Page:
Source: New York State DECSource: New York State DECThe recently shuttered Tappan Zee Bridge, which spans the Hudson River north of New York City, is about to get a second life as material used in the construction of six artificial reefs all off of the coast of New York's Long Island.

"The sustainability and health of New York's marine resources is critical to communities along our shores, and by constructing these reef habitats, we are investing in a stronger more diverse marine ecosystem," said New York Governor Andrew Cuomo. "As the largest artificial reef construction program in state history, these efforts will increase New York's marine biodiversity, provide new habitats for a variety of coral and fish, and support a growing tourism industry that brings thousands of anglers and travelers to Long Island's pristine waters every year."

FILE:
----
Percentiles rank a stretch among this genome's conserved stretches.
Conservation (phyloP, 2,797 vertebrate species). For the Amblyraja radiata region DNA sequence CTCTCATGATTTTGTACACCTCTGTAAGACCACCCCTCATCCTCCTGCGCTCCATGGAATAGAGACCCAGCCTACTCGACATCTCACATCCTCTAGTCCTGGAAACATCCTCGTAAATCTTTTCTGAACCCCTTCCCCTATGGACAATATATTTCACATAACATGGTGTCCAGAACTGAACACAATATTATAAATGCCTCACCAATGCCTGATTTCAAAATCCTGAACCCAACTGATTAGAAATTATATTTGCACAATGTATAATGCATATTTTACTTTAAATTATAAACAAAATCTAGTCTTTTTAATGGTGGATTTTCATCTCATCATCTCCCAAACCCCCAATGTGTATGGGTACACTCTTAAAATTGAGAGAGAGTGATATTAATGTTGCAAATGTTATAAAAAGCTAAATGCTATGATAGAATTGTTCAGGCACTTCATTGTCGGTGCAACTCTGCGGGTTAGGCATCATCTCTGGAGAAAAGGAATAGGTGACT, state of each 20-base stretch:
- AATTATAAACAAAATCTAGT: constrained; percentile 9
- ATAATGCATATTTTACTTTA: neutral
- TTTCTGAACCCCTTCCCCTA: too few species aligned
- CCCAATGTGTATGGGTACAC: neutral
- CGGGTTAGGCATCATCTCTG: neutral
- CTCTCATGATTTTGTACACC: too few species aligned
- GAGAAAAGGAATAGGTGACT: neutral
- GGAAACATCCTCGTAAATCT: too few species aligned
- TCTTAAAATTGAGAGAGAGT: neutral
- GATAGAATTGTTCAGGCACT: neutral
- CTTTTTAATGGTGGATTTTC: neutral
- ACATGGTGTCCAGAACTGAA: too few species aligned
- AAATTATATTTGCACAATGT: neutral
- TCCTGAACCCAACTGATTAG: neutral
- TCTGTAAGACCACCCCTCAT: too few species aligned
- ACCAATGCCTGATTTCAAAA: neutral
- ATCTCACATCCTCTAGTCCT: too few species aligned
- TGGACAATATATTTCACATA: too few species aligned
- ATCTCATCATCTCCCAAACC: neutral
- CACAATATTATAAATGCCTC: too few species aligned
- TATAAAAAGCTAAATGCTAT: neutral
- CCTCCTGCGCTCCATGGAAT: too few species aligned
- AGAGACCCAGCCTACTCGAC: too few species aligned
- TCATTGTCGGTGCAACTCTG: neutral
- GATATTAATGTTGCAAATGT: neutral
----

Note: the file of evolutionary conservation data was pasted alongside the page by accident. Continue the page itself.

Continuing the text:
In addition to the recycled materials from the Tappan Zee Bridge, the six artificial reefs — Smithtown Reef, Shinnecock Reef, Moriches Reef, Fire Island Reef, Hempstead Reef and Rockaway Reef — will also be composed of recycled materials from old scows, tugboats and barges.

The recycled bridge materials, which will be cleaned of all contaminants, will begin their final journey down the Hudson River via 33 barges beginning in May and will then be submerged at points along Long Island’s coast.

Once settled on the ocean floor, various sea life will begin to create habitats much like those found in natural reefs.

"Long Island's legendary fishing industry is world renowned," said Nassau County Executive Laura Curran. "With the addition of these clean, recycled materials, the artificial reefs off our shores will develop into larger habitats and help our marine life diversify and grow."

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